Be prompt, if at all possible, and if you can't be, let the professor know why, even if she doesn't seem to care (or even know who you are).
Sit where you won't be distracted, preferably in the front.
Get enough sleep. You and I can do many things with little or no sleep, such as many types of work, or carrying on a social life, but serious learning often becomes a casualty when you don't get enough sleep.
There is a school of student thought that believes that the best way to study for a big test is to stay up all night before it is scheduled. Wrong! Sleeping on what we have learned helps us to remember it longer. "Cramming" for a test is probably better than no study at all, but it isn't very efficient, and it may mean that we don't function very well in actually taking a test, or in the other things we need to do on the day after a night with little sleep. We tend to forget material learned in a cram session rapidly. Often, we'll need to retain that material for a long time. In college classes, there are often two or three tests during a semester, then a comprehensive final, covering the entire course material. Or, in preparing for some professions, there may be a comprehensive qualifying exam, covering much of everything you are supposed to have learned in college. You will need to retain facts and principles for a long time.
Study. The best way to study for a big test is to study as you go along. Read your book. Review what went on in the previous class session before the next one. Ideally, you should know what the class will be about before you go, and be prepared with questions or comments. Study with someone else sometimes. Study should be about what's important. That is, what the professor may ask you, but also, what is important about this chapter, this diagram, this term, this lab experiment. Getting another perspective on this often helps. Even if another student knows a lot less than you, it will often help you to explain the material to someone else.
Look over terms and diagrams, chapter summaries, and questions at the end of a section or chapter, in your textbook. (Some texts won't have some, maybe any, of these things, especially in upper-level courses.)
P. S. Obtain your textbooks. Textbooks are expensive, and, let's face it, in a few classes, you don't really need them. But, in most classes, not having a text is a serious handicap. It's silly to spend good money for tuition, travel, lodging, and whatever other expenses you may have going to college, and not get textbooks. (You may be able to buy used copies, or borrow a text from someone who had the course in a previous semester.)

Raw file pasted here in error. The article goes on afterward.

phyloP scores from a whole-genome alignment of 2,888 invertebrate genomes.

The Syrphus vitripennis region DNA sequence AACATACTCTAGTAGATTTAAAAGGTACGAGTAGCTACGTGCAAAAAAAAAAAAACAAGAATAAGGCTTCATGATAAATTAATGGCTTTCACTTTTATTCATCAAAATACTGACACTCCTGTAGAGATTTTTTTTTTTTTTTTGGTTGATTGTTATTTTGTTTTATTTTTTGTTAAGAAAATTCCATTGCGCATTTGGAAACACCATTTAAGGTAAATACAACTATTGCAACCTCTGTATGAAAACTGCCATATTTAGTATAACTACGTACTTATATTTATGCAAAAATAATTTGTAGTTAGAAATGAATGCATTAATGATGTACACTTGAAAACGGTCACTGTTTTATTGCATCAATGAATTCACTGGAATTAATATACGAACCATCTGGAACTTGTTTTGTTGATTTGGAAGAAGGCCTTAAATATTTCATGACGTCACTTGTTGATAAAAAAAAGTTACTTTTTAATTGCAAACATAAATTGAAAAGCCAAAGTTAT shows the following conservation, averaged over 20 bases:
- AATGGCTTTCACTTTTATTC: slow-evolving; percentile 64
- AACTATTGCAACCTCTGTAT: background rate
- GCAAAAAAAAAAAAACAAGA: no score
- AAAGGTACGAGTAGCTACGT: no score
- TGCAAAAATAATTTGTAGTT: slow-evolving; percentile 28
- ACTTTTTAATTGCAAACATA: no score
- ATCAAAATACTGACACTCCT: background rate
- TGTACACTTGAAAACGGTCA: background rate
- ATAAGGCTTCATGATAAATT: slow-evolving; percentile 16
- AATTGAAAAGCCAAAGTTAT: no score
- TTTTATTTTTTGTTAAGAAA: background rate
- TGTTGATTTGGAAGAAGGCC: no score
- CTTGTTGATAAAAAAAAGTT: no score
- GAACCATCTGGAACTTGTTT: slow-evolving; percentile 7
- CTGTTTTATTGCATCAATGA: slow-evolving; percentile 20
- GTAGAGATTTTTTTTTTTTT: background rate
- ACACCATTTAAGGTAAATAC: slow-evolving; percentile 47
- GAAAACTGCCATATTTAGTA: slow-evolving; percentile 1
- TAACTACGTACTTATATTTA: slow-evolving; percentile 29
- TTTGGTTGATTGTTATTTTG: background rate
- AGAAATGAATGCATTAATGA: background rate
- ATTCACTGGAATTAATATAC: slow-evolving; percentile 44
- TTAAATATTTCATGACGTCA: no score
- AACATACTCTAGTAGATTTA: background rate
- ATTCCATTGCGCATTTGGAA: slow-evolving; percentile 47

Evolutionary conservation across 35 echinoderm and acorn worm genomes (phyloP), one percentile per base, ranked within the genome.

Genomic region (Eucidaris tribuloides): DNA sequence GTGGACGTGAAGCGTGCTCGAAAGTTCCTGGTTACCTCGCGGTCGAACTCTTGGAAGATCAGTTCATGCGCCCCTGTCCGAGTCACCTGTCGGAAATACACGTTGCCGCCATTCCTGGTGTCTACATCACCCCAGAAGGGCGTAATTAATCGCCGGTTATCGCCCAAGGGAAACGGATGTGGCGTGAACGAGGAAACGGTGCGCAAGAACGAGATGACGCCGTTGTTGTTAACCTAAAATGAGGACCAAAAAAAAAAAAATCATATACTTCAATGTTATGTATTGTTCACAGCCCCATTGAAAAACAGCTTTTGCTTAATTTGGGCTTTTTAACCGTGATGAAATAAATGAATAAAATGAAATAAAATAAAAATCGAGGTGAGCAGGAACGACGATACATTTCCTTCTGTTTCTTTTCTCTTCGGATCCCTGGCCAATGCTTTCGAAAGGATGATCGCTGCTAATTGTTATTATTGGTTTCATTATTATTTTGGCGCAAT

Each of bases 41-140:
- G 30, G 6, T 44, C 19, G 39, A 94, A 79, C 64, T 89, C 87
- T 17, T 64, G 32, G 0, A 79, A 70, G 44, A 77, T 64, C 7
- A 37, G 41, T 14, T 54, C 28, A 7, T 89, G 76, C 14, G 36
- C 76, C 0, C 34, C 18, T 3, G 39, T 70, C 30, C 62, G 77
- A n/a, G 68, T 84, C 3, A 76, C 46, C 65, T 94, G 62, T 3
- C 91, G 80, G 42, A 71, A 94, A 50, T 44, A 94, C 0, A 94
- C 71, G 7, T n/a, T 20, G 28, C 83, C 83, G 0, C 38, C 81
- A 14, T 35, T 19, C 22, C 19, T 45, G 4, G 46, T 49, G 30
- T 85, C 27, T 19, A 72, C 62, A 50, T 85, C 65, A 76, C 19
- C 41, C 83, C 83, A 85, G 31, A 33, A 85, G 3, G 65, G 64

Most people learn through more than one sense. (Some learn mostly by hearing, some by seeing, some from other senses. In some classes, handling things may be important.) Hear your subject (In class, by recording the class, if that helps, or if you can't be present -- most professors will allow you to tape a class, or have someone else tape it for you -- they'll be thrilled that you care!) and read about it, so you've got two ways of getting it into your brain.
Turn your assignments in on time. Maybe even early. Give your professor cardiac arrest!
This means planning ahead. Start those papers, book reports, lab reports, and projects before the night before they are due.
Get noticed, for good reasons. Sit near the front, ask good questions, stay awake, occasionally talk to the professor after class, or in her office, or in other settings. Don't be a pest, but act like an adult who is interested in the subject matter.
Be interested in the subject matter.
Sometimes that's difficult. Try, anyway. Never ask "What good is this going to do us?" about a class as a whole. Your professor may not have a good answer (she should) but generally you are stuck with the class, anyway. The university, or your chosen profession, require it. Make the best of it. Sometimes you may get noticed in a good way by asking about the relevance of a particular topic, or by suggesting a relevant topic that the class doesn't seem to be going to cover.
Often, you will be helped by finding material other than the text that deals with the subject matter. The Wikipedia, although not totally inerrant, is a good source on almost any academic subject.
Pray a lot.
Pray for your professor, any teaching assistants she has, your classmates, and, of course, yourself. Ask for God's help in studying, in understanding the material, in getting to class, in staying awake, in taking a test. And, of course, do your part -- you can pray yourself into a failure, if you don't do what you are supposed to.
Thanks for reading.